In order to trade options most efficiently a trader must think like a market-maker. The goal of the market-maker is always to get the best value possible. While traders focus on Charts, Fundamentals and developing other market biases, once they have completed their analysis and are ready to trade it is the time to utilize market-making skills to enhance value. This skill involves looking at a series of options in order to get the best value for your transaction.
If, for example, you wanted to sell the 208/209 Call Spread in SPY (S&P 500 ETF Trust) for 67 cents but the market was 65 Bid and Offered at 66, what alternatives might you have? You could leave your offer in or you could look and see where the Put Spread was trading. Since the market is very efficient, in all probability the Put Spread was trading 34 Bid and Offered at 35. As market-makers know, Put Spreads and Call Spreads are the same thing. They have an inverse relationship. If, however, you could buy that Put Spread for 33 then you would have completed your objective and could withdrawal the Call Spread offer.
Whenever you make trading decisions, understanding the relationships of the options and why one option or spread is better than another, can help you get better value. As a market-maker who understood the relationship of options through conversions, reversals, butterflies, boxes and implied volatility plays, I was able to get an extra advantage when making trading decisions. These relationships are not that complicated, but by understanding them a trader can certainly save themselves plenty of money setting up their positions.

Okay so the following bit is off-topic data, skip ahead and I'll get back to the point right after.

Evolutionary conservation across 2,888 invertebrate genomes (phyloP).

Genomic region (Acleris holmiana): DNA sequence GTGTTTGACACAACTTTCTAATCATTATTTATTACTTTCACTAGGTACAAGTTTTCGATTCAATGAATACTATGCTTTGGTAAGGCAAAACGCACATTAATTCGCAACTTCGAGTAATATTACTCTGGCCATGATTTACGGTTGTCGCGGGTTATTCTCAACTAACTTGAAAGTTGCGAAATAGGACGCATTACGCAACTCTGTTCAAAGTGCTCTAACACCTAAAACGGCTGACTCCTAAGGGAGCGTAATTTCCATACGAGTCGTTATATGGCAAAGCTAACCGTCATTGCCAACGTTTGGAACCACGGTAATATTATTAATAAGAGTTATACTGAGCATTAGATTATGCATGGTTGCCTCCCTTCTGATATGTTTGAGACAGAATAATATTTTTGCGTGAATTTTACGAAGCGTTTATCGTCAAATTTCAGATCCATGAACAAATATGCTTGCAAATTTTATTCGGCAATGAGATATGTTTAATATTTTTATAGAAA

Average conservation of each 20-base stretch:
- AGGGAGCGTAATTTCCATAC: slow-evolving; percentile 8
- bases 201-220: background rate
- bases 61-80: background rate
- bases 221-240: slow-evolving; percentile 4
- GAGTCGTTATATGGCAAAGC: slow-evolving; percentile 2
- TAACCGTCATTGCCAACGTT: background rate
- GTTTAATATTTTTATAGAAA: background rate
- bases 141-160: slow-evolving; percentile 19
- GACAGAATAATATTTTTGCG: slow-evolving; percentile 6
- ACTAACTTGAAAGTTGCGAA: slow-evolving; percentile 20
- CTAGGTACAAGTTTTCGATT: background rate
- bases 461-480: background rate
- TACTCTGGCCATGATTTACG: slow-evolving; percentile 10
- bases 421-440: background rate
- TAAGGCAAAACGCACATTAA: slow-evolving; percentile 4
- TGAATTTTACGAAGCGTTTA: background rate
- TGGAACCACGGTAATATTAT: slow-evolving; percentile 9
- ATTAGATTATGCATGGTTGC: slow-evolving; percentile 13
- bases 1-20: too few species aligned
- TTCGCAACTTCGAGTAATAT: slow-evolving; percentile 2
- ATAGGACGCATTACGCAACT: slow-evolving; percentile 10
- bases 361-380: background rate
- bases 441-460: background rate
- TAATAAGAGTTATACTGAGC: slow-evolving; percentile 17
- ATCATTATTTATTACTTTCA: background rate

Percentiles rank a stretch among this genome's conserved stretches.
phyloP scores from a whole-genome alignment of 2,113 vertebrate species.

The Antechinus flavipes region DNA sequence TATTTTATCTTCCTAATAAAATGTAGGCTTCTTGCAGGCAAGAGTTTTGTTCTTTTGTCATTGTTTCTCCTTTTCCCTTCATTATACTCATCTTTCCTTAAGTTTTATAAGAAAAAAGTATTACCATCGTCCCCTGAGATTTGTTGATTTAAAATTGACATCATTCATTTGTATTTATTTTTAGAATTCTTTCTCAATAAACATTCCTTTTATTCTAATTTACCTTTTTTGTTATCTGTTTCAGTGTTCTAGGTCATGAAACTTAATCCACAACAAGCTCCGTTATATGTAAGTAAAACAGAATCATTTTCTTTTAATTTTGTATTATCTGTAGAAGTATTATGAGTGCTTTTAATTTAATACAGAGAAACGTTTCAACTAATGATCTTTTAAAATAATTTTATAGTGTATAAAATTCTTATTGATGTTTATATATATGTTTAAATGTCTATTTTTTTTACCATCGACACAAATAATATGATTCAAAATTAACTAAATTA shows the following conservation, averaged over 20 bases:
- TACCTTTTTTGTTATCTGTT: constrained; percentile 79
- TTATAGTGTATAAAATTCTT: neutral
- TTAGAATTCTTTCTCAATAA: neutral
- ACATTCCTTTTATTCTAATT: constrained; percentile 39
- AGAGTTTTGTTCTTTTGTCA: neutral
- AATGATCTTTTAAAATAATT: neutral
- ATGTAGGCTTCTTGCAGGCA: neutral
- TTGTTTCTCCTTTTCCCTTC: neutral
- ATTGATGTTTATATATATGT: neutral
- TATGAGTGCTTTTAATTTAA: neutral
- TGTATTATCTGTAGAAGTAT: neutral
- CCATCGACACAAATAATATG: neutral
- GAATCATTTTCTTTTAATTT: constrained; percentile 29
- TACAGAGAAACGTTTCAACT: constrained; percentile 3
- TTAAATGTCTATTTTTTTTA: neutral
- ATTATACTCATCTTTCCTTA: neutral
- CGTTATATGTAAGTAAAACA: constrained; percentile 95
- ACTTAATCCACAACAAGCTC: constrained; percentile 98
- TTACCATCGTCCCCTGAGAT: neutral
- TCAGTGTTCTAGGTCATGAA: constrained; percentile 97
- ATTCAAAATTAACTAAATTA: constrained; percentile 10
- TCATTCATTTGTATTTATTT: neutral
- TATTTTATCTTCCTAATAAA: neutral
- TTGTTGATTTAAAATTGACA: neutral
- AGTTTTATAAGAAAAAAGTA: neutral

In markets like SPY (S&P 500 ETF Trust) or E-mini S&P 500 Options, analyzing the implied volatility skew, coupled with some of the techniques mentioned above, provides interesting trading opportunities. Market-makers enjoy trading illiquid markets because they get a significantly larger edge on each transaction. Don’t make the mistake of trading illiquid markets. SPY and the E-minis provide the liquidity needed to establish positions efficiently. Analyze the markets you’re trading and see how its liquidity compares. Always compare how the Bid or Offer you are establishing compares to the other Bids and Offers in the series. By merely comparing the value of spreads and butterflies around it, you get an excellent idea of the value you will attain. The example below shows a classic mispricing of options if you take the midpoint of the Bid and Offer: can you find the option you wouldn’t want to sell?
The 95 Put is the Strike Price that is over-priced. If you can buy the 100/95 Put Spread for .20 and sell the 95/90 Put Spread for .25 then you have established the butterfly for a credit. Our Options Guide reviews many of the essential elements of options valuation. We have a couple of PDFs that can improve your understanding of options valuation. If you are interested in learning in an individual options training webinar, we’ll focus on the trading skills that will save you money. If you are evaluating spread prices, liquidity, the price of the surrounding butterfly spreads, historical and implied volatility, the skew and choosing the appropriate options trading strategy to meet your goals, you are making the effort that market-makers do when evaluating trades.
Options trading involves significant risk and is not suitable for every investor. The information is obtained from sources believed to be reliable, but is in no way guaranteed. Past results are not indicative of future results.